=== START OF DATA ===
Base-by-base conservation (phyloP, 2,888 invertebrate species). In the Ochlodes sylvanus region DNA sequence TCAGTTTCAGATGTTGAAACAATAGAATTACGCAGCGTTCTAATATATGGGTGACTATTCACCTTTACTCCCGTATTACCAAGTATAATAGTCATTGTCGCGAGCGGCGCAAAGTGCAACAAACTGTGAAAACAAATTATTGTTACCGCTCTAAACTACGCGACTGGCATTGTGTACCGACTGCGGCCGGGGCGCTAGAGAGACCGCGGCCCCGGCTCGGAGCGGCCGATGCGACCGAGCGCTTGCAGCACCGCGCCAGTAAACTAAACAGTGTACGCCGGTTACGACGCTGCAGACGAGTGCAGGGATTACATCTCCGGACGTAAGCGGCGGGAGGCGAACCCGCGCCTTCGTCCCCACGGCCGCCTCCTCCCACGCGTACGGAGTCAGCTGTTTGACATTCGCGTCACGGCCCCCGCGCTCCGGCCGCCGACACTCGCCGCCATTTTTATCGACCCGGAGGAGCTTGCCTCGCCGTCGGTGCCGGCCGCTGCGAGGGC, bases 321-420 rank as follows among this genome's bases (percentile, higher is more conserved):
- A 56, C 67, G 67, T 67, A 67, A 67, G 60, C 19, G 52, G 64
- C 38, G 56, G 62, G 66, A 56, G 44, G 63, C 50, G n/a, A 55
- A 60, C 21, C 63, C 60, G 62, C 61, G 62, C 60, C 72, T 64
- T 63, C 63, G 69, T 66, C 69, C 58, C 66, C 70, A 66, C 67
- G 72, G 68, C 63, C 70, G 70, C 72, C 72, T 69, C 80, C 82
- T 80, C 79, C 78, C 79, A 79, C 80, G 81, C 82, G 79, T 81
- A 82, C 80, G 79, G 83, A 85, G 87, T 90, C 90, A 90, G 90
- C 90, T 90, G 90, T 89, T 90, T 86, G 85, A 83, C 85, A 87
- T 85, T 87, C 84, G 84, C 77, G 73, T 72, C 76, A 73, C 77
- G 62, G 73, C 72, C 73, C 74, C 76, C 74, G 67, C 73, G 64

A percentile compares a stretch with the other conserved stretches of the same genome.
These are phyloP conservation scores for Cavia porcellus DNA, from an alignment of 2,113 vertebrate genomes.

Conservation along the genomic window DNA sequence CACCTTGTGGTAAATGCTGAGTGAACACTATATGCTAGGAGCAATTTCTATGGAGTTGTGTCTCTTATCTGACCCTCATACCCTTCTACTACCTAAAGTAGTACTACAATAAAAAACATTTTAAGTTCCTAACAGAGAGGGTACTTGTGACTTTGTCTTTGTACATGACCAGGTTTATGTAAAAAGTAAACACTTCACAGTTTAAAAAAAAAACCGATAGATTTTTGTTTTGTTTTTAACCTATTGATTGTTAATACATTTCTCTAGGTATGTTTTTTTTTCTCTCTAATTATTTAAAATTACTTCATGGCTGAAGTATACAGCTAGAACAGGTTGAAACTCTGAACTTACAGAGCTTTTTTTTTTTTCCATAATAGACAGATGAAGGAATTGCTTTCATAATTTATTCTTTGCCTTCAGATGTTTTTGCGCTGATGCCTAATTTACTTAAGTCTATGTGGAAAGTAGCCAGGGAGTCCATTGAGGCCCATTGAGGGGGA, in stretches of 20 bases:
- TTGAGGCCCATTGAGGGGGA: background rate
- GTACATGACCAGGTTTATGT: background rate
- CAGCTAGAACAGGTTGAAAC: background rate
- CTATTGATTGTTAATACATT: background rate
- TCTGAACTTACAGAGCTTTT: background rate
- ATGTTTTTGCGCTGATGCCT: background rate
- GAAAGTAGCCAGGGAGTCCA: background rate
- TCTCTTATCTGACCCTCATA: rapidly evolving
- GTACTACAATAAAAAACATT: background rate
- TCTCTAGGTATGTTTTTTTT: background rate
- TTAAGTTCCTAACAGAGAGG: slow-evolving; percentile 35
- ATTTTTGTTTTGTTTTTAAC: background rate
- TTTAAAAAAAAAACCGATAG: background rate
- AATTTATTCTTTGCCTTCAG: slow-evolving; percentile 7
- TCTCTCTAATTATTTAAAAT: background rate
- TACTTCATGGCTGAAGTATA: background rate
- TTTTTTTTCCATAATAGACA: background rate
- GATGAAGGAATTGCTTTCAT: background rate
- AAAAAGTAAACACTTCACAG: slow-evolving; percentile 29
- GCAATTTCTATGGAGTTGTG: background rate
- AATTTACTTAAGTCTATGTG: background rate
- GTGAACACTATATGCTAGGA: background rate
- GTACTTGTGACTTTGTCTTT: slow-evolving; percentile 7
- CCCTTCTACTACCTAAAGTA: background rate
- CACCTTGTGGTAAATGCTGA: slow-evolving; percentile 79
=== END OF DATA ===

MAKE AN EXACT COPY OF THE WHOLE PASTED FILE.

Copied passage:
Base-by-base conservation (phyloP, 2,888 invertebrate species). In the Ochlodes sylvanus region DNA sequence TCAGTTTCAGATGTTGAAACAATAGAATTACGCAGCGTTCTAATATATGGGTGACTATTCACCTTTACTCCCGTATTACCAAGTATAATAGTCATTGTCGCGAGCGGCGCAAAGTGCAACAAACTGTGAAAACAAATTATTGTTACCGCTCTAAACTACGCGACTGGCATTGTGTACCGACTGCGGCCGGGGCGCTAGAGAGACCGCGGCCCCGGCTCGGAGCGGCCGATGCGACCGAGCGCTTGCAGCACCGCGCCAGTAAACTAAACAGTGTACGCCGGTTACGACGCTGCAGACGAGTGCAGGGATTACATCTCCGGACGTAAGCGGCGGGAGGCGAACCCGCGCCTTCGTCCCCACGGCCGCCTCCTCCCACGCGTACGGAGTCAGCTGTTTGACATTCGCGTCACGGCCCCCGCGCTCCGGCCGCCGACACTCGCCGCCATTTTTATCGACCCGGAGGAGCTTGCCTCGCCGTCGGTGCCGGCCGCTGCGAGGGC, bases 321-420 rank as follows among this genome's bases (percentile, higher is more conserved):
- A 56, C 67, G 67, T 67, A 67, A 67, G 60, C 19, G 52, G 64
- C 38, G 56, G 62, G 66, A 56, G 44, G 63, C 50, G n/a, A 55
- A 60, C 21, C 63, C 60, G 62, C 61, G 62, C 60, C 72, T 64
- T 63, C 63, G 69, T 66, C 69, C 58, C 66, C 70, A 66, C 67
- G 72, G 68, C 63, C 70, G 70, C 72, C 72, T 69, C 80, C 82
- T 80, C 79, C 78, C 79, A 79, C 80, G 81, C 82, G 79, T 81
- A 82, C 80, G 79, G 83, A 85, G 87, T 90, C 90, A 90, G 90
- C 90, T 90, G 90, T 89, T 90, T 86, G 85, A 83, C 85, A 87
- T 85, T 87, C 84, G 84, C 77, G 73, T 72, C 76, A 73, C 77
- G 62, G 73, C 72, C 73, C 74, C 76, C 74, G 67, C 73, G 64

A percentile compares a stretch with the other conserved stretches of the same genome.
These are phyloP conservation scores for Cavia porcellus DNA, from an alignment of 2,113 vertebrate genomes.

Conservation along the genomic window DNA sequence CACCTTGTGGTAAATGCTGAGTGAACACTATATGCTAGGAGCAATTTCTATGGAGTTGTGTCTCTTATCTGACCCTCATACCCTTCTACTACCTAAAGTAGTACTACAATAAAAAACATTTTAAGTTCCTAACAGAGAGGGTACTTGTGACTTTGTCTTTGTACATGACCAGGTTTATGTAAAAAGTAAACACTTCACAGTTTAAAAAAAAAACCGATAGATTTTTGTTTTGTTTTTAACCTATTGATTGTTAATACATTTCTCTAGGTATGTTTTTTTTTCTCTCTAATTATTTAAAATTACTTCATGGCTGAAGTATACAGCTAGAACAGGTTGAAACTCTGAACTTACAGAGCTTTTTTTTTTTTCCATAATAGACAGATGAAGGAATTGCTTTCATAATTTATTCTTTGCCTTCAGATGTTTTTGCGCTGATGCCTAATTTACTTAAGTCTATGTGGAAAGTAGCCAGGGAGTCCATTGAGGCCCATTGAGGGGGA, in stretches of 20 bases:
- TTGAGGCCCATTGAGGGGGA: background rate
- GTACATGACCAGGTTTATGT: background rate
- CAGCTAGAACAGGTTGAAAC: background rate
- CTATTGATTGTTAATACATT: background rate
- TCTGAACTTACAGAGCTTTT: background rate
- ATGTTTTTGCGCTGATGCCT: background rate
- GAAAGTAGCCAGGGAGTCCA: background rate
- TCTCTTATCTGACCCTCATA: rapidly evolving
- GTACTACAATAAAAAACATT: background rate
- TCTCTAGGTATGTTTTTTTT: background rate
- TTAAGTTCCTAACAGAGAGG: slow-evolving; percentile 35
- ATTTTTGTTTTGTTTTTAAC: background rate
- TTTAAAAAAAAAACCGATAG: background rate
- AATTTATTCTTTGCCTTCAG: slow-evolving; percentile 7
- TCTCTCTAATTATTTAAAAT: background rate
- TACTTCATGGCTGAAGTATA: background rate
- TTTTTTTTCCATAATAGACA: background rate
- GATGAAGGAATTGCTTTCAT: background rate
- AAAAAGTAAACACTTCACAG: slow-evolving; percentile 29
- GCAATTTCTATGGAGTTGTG: background rate
- AATTTACTTAAGTCTATGTG: background rate
- GTGAACACTATATGCTAGGA: background rate
- GTACTTGTGACTTTGTCTTT: slow-evolving; percentile 7
- CCCTTCTACTACCTAAAGTA: background rate
- CACCTTGTGGTAAATGCTGA: slow-evolving; percentile 79